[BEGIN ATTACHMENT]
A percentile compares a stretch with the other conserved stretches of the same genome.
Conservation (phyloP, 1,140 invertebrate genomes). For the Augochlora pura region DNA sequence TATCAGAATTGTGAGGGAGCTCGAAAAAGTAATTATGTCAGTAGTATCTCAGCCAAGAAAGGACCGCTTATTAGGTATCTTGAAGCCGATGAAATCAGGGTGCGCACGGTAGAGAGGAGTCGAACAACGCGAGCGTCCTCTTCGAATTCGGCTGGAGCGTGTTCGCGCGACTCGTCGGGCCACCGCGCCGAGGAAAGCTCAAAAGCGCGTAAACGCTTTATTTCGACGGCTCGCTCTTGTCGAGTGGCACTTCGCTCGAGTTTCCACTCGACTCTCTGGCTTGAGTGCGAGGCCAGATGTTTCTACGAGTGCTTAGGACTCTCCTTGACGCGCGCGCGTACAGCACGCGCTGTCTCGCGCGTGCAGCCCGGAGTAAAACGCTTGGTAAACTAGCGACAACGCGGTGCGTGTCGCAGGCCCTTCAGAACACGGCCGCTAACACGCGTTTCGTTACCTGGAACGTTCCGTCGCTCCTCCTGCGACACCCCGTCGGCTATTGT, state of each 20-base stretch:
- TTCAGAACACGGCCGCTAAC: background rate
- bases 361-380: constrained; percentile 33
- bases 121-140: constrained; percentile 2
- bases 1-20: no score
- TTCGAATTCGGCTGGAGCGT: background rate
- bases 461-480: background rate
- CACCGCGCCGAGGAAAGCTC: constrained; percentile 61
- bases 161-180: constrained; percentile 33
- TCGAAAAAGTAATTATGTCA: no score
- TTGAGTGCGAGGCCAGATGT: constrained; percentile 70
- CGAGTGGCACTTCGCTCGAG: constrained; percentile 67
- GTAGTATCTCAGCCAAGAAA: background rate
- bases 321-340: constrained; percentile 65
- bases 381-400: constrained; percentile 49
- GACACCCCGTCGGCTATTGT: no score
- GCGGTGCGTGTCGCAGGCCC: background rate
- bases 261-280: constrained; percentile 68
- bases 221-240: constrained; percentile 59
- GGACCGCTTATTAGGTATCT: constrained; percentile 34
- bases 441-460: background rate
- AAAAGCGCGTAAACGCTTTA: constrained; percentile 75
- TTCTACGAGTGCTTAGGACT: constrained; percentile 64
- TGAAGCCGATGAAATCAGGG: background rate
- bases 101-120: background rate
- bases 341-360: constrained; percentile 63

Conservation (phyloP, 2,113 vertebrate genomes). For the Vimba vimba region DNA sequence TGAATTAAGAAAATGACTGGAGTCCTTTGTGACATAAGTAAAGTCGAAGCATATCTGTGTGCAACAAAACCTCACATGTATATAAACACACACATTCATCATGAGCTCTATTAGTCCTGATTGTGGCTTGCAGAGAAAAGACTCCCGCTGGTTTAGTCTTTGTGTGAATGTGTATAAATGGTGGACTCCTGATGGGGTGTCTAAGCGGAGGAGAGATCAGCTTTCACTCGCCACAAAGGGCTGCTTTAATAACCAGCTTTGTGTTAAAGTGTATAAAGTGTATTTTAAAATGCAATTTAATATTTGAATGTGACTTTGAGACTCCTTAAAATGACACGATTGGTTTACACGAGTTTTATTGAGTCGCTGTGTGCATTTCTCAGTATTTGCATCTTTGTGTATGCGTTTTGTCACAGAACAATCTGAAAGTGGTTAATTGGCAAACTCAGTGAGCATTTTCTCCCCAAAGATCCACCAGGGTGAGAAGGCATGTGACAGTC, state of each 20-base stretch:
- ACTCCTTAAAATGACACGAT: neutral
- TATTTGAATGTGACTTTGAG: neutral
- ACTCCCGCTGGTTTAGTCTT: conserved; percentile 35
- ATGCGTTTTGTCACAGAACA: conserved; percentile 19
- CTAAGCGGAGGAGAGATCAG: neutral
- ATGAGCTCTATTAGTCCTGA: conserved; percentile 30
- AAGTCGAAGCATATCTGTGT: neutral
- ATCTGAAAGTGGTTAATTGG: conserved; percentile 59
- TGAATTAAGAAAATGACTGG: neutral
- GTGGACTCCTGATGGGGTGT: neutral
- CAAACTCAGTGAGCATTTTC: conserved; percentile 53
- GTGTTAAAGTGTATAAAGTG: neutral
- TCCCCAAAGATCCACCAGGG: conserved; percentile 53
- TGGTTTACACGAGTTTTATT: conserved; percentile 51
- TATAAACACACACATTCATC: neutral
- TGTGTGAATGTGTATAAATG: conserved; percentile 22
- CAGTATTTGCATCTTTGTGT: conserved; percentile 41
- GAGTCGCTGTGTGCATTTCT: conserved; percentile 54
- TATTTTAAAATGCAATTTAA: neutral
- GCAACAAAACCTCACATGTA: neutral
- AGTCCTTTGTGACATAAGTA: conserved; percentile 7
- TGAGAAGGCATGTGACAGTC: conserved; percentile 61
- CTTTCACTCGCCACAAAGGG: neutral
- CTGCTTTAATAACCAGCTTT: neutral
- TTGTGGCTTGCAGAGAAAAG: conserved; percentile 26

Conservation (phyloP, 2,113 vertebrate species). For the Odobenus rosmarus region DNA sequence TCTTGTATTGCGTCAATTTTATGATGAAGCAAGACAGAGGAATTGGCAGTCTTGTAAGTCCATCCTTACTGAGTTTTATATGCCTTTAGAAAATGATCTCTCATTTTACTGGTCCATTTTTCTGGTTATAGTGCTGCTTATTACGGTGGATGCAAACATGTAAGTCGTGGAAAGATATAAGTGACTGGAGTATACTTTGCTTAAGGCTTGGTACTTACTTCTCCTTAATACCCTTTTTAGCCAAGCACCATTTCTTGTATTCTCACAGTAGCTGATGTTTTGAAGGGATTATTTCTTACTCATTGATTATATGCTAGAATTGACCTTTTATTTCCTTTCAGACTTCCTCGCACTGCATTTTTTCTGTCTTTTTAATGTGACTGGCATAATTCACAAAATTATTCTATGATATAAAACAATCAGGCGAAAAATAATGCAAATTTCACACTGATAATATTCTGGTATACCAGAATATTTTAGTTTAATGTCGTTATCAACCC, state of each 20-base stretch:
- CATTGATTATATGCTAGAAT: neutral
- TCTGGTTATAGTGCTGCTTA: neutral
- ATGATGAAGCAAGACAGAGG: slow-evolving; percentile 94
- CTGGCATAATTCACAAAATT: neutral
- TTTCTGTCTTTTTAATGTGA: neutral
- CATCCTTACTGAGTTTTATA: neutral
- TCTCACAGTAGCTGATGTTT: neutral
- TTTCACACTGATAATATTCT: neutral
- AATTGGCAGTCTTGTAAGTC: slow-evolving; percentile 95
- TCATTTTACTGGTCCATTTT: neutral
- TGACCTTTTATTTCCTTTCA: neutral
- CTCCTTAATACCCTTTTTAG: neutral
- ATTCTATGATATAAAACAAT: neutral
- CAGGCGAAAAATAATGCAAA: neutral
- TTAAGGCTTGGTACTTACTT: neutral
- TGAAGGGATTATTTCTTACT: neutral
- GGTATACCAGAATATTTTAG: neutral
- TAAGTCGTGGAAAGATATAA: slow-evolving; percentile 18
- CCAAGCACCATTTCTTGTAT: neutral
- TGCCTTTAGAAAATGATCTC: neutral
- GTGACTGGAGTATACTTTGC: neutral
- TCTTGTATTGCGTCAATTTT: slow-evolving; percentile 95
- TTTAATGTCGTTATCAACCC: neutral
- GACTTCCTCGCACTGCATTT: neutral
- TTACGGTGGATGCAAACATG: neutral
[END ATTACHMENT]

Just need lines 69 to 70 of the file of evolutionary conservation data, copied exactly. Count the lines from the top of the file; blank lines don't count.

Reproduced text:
- TTAAGGCTTGGTACTTACTT: neutral
- TGAAGGGATTATTTCTTACT: neutral